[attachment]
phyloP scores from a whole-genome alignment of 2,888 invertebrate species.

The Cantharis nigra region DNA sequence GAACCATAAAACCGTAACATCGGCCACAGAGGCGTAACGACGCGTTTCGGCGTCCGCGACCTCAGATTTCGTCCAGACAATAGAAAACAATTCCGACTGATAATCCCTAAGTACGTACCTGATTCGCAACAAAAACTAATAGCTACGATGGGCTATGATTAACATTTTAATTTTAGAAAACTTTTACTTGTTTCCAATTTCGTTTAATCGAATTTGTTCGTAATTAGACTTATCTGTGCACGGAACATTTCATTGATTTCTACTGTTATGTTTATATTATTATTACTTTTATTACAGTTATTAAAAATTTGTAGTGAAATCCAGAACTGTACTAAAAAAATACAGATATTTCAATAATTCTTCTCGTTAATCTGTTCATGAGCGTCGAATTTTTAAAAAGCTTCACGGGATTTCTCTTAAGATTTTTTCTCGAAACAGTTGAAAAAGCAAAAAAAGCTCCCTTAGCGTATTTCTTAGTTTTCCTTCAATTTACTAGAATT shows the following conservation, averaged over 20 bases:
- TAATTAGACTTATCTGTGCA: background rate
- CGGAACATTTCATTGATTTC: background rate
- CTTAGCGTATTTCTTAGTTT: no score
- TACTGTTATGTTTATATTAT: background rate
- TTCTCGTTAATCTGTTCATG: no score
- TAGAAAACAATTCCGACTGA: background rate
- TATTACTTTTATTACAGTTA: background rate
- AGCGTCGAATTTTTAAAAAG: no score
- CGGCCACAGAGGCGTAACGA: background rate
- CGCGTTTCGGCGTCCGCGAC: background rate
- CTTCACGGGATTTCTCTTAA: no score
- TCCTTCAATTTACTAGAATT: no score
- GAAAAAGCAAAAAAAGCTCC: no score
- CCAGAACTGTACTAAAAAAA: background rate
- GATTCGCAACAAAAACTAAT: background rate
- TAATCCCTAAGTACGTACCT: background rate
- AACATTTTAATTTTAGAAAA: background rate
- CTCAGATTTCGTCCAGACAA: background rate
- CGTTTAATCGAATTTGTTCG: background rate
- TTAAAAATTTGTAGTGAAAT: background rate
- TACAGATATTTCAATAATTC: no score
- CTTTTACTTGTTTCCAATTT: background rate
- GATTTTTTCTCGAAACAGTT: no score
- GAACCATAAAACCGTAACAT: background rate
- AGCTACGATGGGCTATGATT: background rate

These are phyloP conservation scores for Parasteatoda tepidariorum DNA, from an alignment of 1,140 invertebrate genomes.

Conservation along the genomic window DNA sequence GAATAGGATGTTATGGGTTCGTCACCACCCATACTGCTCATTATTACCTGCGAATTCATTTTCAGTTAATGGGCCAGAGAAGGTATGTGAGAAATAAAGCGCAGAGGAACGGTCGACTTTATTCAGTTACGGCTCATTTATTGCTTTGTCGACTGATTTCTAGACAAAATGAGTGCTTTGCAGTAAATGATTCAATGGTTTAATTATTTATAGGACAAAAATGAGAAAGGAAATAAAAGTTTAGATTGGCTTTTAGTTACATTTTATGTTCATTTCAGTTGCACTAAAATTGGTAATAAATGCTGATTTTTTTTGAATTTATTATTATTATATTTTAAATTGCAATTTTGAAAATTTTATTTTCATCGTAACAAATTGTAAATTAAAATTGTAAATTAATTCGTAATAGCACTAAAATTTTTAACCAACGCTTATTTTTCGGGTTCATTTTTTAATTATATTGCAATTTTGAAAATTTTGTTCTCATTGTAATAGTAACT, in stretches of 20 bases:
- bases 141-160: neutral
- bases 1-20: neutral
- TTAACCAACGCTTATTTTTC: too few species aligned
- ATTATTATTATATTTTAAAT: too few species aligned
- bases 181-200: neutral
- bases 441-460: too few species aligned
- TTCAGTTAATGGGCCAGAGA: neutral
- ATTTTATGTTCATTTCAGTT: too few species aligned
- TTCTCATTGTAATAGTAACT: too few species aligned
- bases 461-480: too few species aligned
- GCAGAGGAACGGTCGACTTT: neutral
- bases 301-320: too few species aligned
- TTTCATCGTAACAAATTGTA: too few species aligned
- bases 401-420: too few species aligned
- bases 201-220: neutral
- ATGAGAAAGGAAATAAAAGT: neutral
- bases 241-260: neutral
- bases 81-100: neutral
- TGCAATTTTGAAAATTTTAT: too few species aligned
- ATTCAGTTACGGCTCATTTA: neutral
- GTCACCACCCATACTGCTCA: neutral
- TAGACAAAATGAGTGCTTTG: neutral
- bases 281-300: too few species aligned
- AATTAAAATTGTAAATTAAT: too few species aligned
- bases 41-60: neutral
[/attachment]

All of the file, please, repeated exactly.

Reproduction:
phyloP scores from a whole-genome alignment of 2,888 invertebrate species.

The Cantharis nigra region DNA sequence GAACCATAAAACCGTAACATCGGCCACAGAGGCGTAACGACGCGTTTCGGCGTCCGCGACCTCAGATTTCGTCCAGACAATAGAAAACAATTCCGACTGATAATCCCTAAGTACGTACCTGATTCGCAACAAAAACTAATAGCTACGATGGGCTATGATTAACATTTTAATTTTAGAAAACTTTTACTTGTTTCCAATTTCGTTTAATCGAATTTGTTCGTAATTAGACTTATCTGTGCACGGAACATTTCATTGATTTCTACTGTTATGTTTATATTATTATTACTTTTATTACAGTTATTAAAAATTTGTAGTGAAATCCAGAACTGTACTAAAAAAATACAGATATTTCAATAATTCTTCTCGTTAATCTGTTCATGAGCGTCGAATTTTTAAAAAGCTTCACGGGATTTCTCTTAAGATTTTTTCTCGAAACAGTTGAAAAAGCAAAAAAAGCTCCCTTAGCGTATTTCTTAGTTTTCCTTCAATTTACTAGAATT shows the following conservation, averaged over 20 bases:
- TAATTAGACTTATCTGTGCA: background rate
- CGGAACATTTCATTGATTTC: background rate
- CTTAGCGTATTTCTTAGTTT: no score
- TACTGTTATGTTTATATTAT: background rate
- TTCTCGTTAATCTGTTCATG: no score
- TAGAAAACAATTCCGACTGA: background rate
- TATTACTTTTATTACAGTTA: background rate
- AGCGTCGAATTTTTAAAAAG: no score
- CGGCCACAGAGGCGTAACGA: background rate
- CGCGTTTCGGCGTCCGCGAC: background rate
- CTTCACGGGATTTCTCTTAA: no score
- TCCTTCAATTTACTAGAATT: no score
- GAAAAAGCAAAAAAAGCTCC: no score
- CCAGAACTGTACTAAAAAAA: background rate
- GATTCGCAACAAAAACTAAT: background rate
- TAATCCCTAAGTACGTACCT: background rate
- AACATTTTAATTTTAGAAAA: background rate
- CTCAGATTTCGTCCAGACAA: background rate
- CGTTTAATCGAATTTGTTCG: background rate
- TTAAAAATTTGTAGTGAAAT: background rate
- TACAGATATTTCAATAATTC: no score
- CTTTTACTTGTTTCCAATTT: background rate
- GATTTTTTCTCGAAACAGTT: no score
- GAACCATAAAACCGTAACAT: background rate
- AGCTACGATGGGCTATGATT: background rate

These are phyloP conservation scores for Parasteatoda tepidariorum DNA, from an alignment of 1,140 invertebrate genomes.

Conservation along the genomic window DNA sequence GAATAGGATGTTATGGGTTCGTCACCACCCATACTGCTCATTATTACCTGCGAATTCATTTTCAGTTAATGGGCCAGAGAAGGTATGTGAGAAATAAAGCGCAGAGGAACGGTCGACTTTATTCAGTTACGGCTCATTTATTGCTTTGTCGACTGATTTCTAGACAAAATGAGTGCTTTGCAGTAAATGATTCAATGGTTTAATTATTTATAGGACAAAAATGAGAAAGGAAATAAAAGTTTAGATTGGCTTTTAGTTACATTTTATGTTCATTTCAGTTGCACTAAAATTGGTAATAAATGCTGATTTTTTTTGAATTTATTATTATTATATTTTAAATTGCAATTTTGAAAATTTTATTTTCATCGTAACAAATTGTAAATTAAAATTGTAAATTAATTCGTAATAGCACTAAAATTTTTAACCAACGCTTATTTTTCGGGTTCATTTTTTAATTATATTGCAATTTTGAAAATTTTGTTCTCATTGTAATAGTAACT, in stretches of 20 bases:
- bases 141-160: neutral
- bases 1-20: neutral
- TTAACCAACGCTTATTTTTC: too few species aligned
- ATTATTATTATATTTTAAAT: too few species aligned
- bases 181-200: neutral
- bases 441-460: too few species aligned
- TTCAGTTAATGGGCCAGAGA: neutral
- ATTTTATGTTCATTTCAGTT: too few species aligned
- TTCTCATTGTAATAGTAACT: too few species aligned
- bases 461-480: too few species aligned
- GCAGAGGAACGGTCGACTTT: neutral
- bases 301-320: too few species aligned
- TTTCATCGTAACAAATTGTA: too few species aligned
- bases 401-420: too few species aligned
- bases 201-220: neutral
- ATGAGAAAGGAAATAAAAGT: neutral
- bases 241-260: neutral
- bases 81-100: neutral
- TGCAATTTTGAAAATTTTAT: too few species aligned
- ATTCAGTTACGGCTCATTTA: neutral
- GTCACCACCCATACTGCTCA: neutral
- TAGACAAAATGAGTGCTTTG: neutral
- bases 281-300: too few species aligned
- AATTAAAATTGTAAATTAAT: too few species aligned
- bases 41-60: neutral